6 Key Components of a Successful Security Compliance Framework

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6 Key Components of a Successful Security Compliance Framework

Everyone in business technology and IT must understand the world’s leading compliance frameworks and cybersecurity certifications to stay competitive and informed. The landscape is changing perpetually, from transitioning to cloud infrastructure to managing AI-gathered data. What are the foundational compliance systems for the most well-regarded tech experts, and how easy is it to obtain them?

1. ISO 27001 and 27002

The International Organization for Standardization (ISO) and the International Electrotechnical Commission (IEC) house the world’s most regarded cybersecurity frameworks. They solidify a company’s authority and enhance security efficacy.

ISO has numerous standards, but the most notable are ISO 27001 and 27002, which focus on information security and defensive practices. The organization created more than 60 standards for their 27000 series for more niche cybersecurity areas depending on what a company specializes in, including:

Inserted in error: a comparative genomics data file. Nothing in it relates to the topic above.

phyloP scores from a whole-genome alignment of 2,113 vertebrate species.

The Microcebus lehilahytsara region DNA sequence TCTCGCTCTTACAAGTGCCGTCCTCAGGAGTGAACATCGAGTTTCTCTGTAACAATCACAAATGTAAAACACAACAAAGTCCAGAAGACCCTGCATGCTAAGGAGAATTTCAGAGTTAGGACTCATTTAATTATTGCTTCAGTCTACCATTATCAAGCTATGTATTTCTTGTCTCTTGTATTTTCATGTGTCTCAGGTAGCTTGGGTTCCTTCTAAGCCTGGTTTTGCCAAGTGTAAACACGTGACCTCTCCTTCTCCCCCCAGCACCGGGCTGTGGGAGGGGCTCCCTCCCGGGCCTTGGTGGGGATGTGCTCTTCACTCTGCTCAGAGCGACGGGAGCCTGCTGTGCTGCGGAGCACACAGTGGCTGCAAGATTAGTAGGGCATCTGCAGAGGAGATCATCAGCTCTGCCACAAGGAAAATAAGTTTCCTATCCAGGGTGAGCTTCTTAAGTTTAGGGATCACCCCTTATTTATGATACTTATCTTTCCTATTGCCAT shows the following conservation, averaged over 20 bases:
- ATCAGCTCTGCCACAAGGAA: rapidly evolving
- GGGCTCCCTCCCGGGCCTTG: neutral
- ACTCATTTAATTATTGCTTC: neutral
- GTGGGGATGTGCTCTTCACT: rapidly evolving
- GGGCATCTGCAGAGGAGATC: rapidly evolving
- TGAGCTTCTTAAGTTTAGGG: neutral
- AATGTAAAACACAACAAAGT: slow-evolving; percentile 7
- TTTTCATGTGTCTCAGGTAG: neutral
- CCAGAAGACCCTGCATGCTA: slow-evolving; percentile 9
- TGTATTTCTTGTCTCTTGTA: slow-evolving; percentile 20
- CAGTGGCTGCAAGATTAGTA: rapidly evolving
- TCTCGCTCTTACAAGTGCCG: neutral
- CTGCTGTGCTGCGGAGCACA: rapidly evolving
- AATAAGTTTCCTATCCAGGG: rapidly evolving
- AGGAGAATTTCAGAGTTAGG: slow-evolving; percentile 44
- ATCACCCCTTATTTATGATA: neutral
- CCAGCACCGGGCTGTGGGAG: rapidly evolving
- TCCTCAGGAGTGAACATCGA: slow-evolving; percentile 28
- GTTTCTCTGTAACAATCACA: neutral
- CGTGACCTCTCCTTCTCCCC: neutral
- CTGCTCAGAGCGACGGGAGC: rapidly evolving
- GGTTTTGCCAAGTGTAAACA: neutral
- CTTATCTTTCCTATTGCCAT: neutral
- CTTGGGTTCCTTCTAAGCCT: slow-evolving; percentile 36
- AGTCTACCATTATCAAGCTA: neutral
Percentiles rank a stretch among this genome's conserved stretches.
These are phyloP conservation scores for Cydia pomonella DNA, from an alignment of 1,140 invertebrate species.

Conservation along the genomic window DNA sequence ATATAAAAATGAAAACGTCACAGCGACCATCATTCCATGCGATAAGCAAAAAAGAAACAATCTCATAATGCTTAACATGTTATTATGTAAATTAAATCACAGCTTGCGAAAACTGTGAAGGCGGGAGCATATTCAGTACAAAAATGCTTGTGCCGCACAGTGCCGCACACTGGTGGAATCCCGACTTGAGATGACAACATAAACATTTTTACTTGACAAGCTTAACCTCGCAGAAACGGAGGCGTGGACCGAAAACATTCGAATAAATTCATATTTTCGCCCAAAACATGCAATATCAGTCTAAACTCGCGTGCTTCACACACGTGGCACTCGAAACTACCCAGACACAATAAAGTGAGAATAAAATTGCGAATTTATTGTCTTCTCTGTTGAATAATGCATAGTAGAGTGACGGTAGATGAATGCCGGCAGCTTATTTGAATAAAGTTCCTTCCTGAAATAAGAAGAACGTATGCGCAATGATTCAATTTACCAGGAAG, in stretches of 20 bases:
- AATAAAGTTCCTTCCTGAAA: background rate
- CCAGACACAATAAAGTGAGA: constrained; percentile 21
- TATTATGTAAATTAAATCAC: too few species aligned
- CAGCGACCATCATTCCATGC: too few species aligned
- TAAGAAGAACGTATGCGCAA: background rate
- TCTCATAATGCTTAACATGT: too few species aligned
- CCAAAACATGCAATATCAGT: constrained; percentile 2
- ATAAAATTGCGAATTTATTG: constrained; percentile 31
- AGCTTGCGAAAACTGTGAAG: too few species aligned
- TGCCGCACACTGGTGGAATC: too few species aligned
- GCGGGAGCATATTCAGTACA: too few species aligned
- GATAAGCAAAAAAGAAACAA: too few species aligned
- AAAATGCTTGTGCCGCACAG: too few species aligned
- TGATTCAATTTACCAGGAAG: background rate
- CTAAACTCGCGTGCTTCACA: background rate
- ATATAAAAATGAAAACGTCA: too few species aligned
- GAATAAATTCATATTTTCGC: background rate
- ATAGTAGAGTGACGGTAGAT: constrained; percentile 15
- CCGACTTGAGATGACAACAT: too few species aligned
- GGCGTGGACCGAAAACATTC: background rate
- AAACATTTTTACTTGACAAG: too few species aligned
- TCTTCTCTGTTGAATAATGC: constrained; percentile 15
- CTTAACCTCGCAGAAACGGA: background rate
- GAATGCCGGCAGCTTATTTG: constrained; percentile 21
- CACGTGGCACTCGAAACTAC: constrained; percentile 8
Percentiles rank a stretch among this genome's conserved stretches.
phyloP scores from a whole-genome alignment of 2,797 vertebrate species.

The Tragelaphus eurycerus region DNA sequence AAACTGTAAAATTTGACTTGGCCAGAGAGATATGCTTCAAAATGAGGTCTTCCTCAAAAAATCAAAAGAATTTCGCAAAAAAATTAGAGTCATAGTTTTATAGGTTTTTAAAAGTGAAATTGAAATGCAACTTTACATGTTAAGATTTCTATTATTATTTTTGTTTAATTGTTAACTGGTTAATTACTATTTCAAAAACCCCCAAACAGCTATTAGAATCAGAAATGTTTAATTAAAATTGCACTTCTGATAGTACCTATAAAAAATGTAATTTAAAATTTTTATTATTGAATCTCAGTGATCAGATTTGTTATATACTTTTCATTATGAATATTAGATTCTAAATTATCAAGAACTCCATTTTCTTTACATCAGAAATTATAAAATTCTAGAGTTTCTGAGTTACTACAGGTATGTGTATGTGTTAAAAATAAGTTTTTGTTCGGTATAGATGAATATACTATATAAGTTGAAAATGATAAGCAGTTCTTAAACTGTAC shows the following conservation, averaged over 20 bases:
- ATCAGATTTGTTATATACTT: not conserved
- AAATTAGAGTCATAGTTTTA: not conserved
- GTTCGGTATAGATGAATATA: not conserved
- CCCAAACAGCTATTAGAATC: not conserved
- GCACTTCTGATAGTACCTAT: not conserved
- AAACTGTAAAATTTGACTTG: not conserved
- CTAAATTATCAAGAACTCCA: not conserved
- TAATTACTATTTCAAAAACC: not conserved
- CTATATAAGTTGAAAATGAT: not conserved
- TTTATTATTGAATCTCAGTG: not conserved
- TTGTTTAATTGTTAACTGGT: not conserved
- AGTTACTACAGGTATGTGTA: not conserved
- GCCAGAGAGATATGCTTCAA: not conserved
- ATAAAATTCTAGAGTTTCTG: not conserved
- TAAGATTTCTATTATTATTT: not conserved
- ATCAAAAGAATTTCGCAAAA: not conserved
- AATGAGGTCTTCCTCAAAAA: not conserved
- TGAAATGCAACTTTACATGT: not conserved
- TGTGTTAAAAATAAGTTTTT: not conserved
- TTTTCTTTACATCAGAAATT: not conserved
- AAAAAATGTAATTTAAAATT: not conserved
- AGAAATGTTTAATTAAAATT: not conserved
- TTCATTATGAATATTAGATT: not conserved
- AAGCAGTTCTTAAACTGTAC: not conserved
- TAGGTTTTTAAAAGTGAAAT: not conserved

• 27006: How to provide accurate information for accurate auditing.
  • 27014: Governance information.
  • 27017 and 27018: Cloud computing and personally identifiable information in public storage.
  • 27019: Energy industry-specific guidelines for process control.
  • 27043: Investigating incidents.

2. Legislative Adherence

Data and security laws are unique to every country. For example, the General Data Protection Regulation is specific to businesses with customers in the European Union, and it discusses data minimization, usage and transparency. The Health Insurance Portability and Accountability Act (HIPAA) is specific to how companies in the United States store, gather and use health care information.

These are not third-party compliance frameworks that may or may not be optional — they are laws companies must follow if relevant. It is critical to know what is and is not mandatory by seeking information from lawmakers.